A sunny and warm English summers day, so rather than going to my usual haunts I thought I’d pop down the 16 miles or so to Samphire Hoe just south east of Dover.
Looking toward Folkestone Warren
Samphire Hoe is if you like, a striking result of making use of man made land from the spoils of digging the Channel Tunnel which opened in May 1994.
Several sites to ‘dump’ the spoil were put forward but as it was more or less right above the tunnel workings on a lesser reachable part of the Cliffs, Samphire Hoe was chosen.
Upon completion of the Tunnel, the spoil was landscaped and ‘converted’ into a Nature Reserve, owned and maintained by Eurotunnel.
About a mile and a half long and in places going about 300 meters out from the 350 feet high cliffs, it’s mainly made up of Meadow land and a few ponds which attract both birds and other wildlife.
Juvenile Black Redstart
At the south east end of the Reserve you have a shingle beach with some sand, this stretching all the way along to Folkestone Warren. At the other end it is basically rock with Shakespeare Cliff towering above it, this being probably the best place to observe land and sea wildlife.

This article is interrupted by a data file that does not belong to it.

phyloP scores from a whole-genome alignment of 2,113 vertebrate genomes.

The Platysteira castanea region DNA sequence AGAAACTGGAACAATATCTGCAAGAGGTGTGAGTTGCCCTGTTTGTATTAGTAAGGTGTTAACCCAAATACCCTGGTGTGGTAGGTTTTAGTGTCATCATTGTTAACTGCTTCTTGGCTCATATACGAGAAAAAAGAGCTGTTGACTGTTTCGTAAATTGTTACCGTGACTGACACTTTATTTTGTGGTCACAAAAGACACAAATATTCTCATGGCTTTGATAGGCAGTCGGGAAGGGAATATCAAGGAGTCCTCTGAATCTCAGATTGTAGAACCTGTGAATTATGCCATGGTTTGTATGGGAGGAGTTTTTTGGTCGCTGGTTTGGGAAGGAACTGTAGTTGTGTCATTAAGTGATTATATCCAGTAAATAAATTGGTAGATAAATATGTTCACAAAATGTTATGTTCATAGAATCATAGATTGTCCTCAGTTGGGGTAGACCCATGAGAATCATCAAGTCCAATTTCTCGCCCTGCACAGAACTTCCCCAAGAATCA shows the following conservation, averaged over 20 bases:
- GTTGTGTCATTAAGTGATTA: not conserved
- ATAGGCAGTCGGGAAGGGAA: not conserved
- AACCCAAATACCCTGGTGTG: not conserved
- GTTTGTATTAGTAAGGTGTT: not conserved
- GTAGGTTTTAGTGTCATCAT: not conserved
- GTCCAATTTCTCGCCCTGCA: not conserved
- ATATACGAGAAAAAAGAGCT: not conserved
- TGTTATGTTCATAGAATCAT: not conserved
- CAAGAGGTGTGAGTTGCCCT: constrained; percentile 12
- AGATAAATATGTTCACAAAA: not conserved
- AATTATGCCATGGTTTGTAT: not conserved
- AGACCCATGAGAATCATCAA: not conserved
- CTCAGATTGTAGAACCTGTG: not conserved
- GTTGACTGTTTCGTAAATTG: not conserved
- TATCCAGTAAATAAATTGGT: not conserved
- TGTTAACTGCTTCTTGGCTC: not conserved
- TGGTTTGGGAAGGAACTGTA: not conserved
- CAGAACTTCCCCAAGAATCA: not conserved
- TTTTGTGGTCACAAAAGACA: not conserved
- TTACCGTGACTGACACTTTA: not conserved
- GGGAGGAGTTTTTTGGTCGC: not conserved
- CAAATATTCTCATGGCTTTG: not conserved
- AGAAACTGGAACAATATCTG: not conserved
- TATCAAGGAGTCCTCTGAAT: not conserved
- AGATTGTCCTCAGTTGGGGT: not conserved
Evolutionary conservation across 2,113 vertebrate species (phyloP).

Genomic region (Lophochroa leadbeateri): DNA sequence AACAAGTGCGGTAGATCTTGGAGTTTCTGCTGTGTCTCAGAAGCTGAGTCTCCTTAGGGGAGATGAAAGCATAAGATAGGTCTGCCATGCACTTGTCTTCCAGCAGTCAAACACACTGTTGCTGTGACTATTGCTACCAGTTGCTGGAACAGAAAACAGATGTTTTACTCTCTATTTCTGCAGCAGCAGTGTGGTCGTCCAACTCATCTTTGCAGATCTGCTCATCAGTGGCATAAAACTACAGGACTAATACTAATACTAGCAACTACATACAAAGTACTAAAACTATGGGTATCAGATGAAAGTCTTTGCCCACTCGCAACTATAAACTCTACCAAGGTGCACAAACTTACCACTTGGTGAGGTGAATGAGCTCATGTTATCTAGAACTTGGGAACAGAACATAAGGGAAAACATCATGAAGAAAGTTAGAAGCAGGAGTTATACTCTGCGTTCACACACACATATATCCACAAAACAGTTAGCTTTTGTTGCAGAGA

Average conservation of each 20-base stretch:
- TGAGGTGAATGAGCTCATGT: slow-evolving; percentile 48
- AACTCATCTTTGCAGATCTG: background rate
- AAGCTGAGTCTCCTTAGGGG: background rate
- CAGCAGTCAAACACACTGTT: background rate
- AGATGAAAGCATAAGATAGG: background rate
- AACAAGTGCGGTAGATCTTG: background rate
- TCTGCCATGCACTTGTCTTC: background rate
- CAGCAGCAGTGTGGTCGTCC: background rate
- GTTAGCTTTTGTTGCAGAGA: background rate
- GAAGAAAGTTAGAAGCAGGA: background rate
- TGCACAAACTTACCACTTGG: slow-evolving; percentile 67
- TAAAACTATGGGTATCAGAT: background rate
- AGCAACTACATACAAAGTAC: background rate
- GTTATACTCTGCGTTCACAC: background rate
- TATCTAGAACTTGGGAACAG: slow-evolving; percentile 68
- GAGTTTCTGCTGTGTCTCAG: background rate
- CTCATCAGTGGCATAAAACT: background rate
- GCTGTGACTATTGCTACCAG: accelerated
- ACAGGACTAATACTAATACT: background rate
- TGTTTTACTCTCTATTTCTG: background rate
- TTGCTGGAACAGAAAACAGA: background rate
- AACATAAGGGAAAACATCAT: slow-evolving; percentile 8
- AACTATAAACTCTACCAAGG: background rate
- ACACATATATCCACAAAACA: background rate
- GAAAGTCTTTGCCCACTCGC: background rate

Like most areas, being late Summer makes some species of birds hard to spot but I was most pleased to get photos of the Stonechat and Redstart.
Other birds present were a huge number of Sand Martins plus Kestrels and Sparrowhawks flying predating close to the Cliffs.
Unfortunately I found it difficult to get settings on the Camera to focus in on anything with the white background. Maybe too sunny.
Looking toward Dover Eastern Docks
Getting to Samphire Hoe is pretty easy, it’s approached through a tunnel from the A(M)20 about one mile on the London bound side of Dover.
Careful in the tunnel though. It’s not well lit and on a sunny day driving from the brightness into the darkness is a bit tricky on the eyes. Also a very steep gradient.
But well worth a visit and on a clear day you get a good view of the cliffs north of Boulogne in France.